Imagine finding something strange in an image of the universe from another era. Now imagine it leads to an unprecedented discovery. Astronomy Rewind wants exactly that to happen—which is why it’s resurrecting tens of thousands of images that science had previously pronounced dead.
Powered by the Zooniverse platform that has hosted over 50 crowdsourced science projects, and in collaboration with the Astrophysics Data System (ADS) this new program lets you be an insta-astronomer by making them available online to compare with recent telescope data. Skeptical that you could bring something stellar (or planetary, or … you get the point) to light? Over a hundred peer-reviewed scientific publications have surfaced thanks to millions of volunteers studying billions of images via Zooniverse.
"You simply couldn't do a project like this in any reasonable amount of time without 'crowdsourcing,'" said AAS Director of Publishing Julie Steffen, who is optimistic about what this project could unearth. "Astronomy Rewind will breathe new life into old journal articles and put long-lost images of the night sky back into circulation, and that's exciting.”
Astronomy Rewind raises astro-photographs, radio maps, and American Astrophysical Society (AAS) journal images from the catacombs of long-forgotten archives and file cabinets. It then brings them back to life by incorporating them into digital sky atlases and catalogs so they can be placed in context. These images can then be accessed from wherever you have Wi-fi. You’ll be subjected to a preliminary exercise to narrow down what exactly you’re looking for, and then you’ll have the virtual key to an entire universe of information dating from the 19th century all the way through the mid-1990s, when the AAS started publishing online.
So what exactly should you be searching for in these snapshots of space? After examining photos of celestial objects (with or without coordinates that tell you where exactly they are in the sky) and planetary maps (which also may or may not include latitudinal and longitudinal grids), you determine the types of images displayed on each page. Bonus: you’re not alone. Digital pages are each reviewed by five other program participants, and the more parallels there are between other citizen-astronomers’ opinions on what appears on any given page, the greater the chance that conclusion is accurate.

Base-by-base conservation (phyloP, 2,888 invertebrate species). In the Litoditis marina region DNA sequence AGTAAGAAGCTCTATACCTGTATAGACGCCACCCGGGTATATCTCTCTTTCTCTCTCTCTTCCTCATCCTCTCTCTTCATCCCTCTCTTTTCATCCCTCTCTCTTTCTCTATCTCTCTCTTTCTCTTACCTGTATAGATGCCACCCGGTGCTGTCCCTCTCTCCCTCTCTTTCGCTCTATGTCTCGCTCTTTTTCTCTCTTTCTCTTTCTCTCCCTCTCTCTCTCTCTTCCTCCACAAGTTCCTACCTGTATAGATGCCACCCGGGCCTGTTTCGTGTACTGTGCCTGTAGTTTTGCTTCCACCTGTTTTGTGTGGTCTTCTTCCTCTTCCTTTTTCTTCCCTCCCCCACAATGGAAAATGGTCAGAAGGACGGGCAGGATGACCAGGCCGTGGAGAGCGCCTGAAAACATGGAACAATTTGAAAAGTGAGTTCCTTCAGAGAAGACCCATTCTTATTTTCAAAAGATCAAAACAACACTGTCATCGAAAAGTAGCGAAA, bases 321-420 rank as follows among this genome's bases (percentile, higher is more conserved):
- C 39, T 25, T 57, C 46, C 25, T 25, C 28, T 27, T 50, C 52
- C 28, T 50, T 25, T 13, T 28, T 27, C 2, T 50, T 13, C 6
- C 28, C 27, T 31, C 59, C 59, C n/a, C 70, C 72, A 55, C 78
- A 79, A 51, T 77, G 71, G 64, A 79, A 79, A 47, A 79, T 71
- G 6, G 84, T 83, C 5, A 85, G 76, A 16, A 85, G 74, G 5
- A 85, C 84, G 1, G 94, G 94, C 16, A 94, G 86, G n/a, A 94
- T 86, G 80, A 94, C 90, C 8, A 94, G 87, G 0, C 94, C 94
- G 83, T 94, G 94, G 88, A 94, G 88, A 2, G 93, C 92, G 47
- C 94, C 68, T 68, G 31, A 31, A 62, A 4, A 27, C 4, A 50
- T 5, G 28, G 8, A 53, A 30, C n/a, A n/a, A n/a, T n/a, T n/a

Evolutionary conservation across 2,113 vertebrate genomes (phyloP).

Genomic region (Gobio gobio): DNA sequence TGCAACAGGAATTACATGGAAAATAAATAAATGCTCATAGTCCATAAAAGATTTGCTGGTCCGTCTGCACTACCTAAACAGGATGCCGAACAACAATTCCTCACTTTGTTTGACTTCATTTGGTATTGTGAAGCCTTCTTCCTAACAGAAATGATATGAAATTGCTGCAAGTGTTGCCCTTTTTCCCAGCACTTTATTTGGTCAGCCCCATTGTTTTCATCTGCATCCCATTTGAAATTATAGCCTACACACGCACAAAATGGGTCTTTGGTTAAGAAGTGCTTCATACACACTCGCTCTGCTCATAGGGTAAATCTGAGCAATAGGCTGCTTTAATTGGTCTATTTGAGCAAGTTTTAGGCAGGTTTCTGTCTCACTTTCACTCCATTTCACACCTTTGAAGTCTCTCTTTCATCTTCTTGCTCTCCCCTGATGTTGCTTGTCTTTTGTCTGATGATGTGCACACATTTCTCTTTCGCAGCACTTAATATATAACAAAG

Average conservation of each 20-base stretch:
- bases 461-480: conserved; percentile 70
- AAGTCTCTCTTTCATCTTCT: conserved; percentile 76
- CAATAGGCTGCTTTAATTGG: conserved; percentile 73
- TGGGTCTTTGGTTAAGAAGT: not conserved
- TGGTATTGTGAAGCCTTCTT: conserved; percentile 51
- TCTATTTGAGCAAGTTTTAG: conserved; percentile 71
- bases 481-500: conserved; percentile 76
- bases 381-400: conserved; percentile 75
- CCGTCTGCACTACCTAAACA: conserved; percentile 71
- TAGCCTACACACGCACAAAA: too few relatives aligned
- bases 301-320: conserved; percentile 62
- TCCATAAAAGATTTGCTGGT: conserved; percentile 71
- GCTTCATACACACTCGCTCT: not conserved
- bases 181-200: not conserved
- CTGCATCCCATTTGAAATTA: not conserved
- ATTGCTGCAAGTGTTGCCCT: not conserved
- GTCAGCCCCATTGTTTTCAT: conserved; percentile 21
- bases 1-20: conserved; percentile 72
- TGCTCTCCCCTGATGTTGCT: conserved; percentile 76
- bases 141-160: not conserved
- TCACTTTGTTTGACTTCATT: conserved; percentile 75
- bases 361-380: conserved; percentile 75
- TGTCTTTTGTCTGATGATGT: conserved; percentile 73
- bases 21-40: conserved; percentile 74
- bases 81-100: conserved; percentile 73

Scientists are seeking images that can have their scale, orientation and position in the sky confirmed by image labels and additional details that are either captioned or provided in additional text. Older pictures that often have gaps in this type of information will be analyzed by Astrometry.net, an automated online service that determines what area of the sky has been captured in a photo by using star catalogs as a basis of comparison for the astro-photos.
While the thought of being part of a space discovery might seem far-out, it really isn’t as distant a possibility as you may think. Thousands “zombie” images will have new life breathed into them as they are classified into the data repositories of NASA and other international space agencies. They will also be made viewable in Worldwide Telescope, the AAS’ super-powered data-visualization instrument that is a virtual atlas of the sky. If enough volunteers drop their Pokemon Go for Astronomy Rewind, at least a thousand pages of information resurfacing from the past could be processed every day. The scientists behind Astronomy Rewind acknowledge that even the most advanced machines miss and confuse things that human brains can process much more clearly. Take that, artificial intelligence.
"There's no telling what discoveries await," project founder Alyssa Goodman, of the Harvard-Smithsonian Center for Astrophysics, said. "Turning historical scientific literature into searchable, retrievable data is like turning the key to a treasure chest."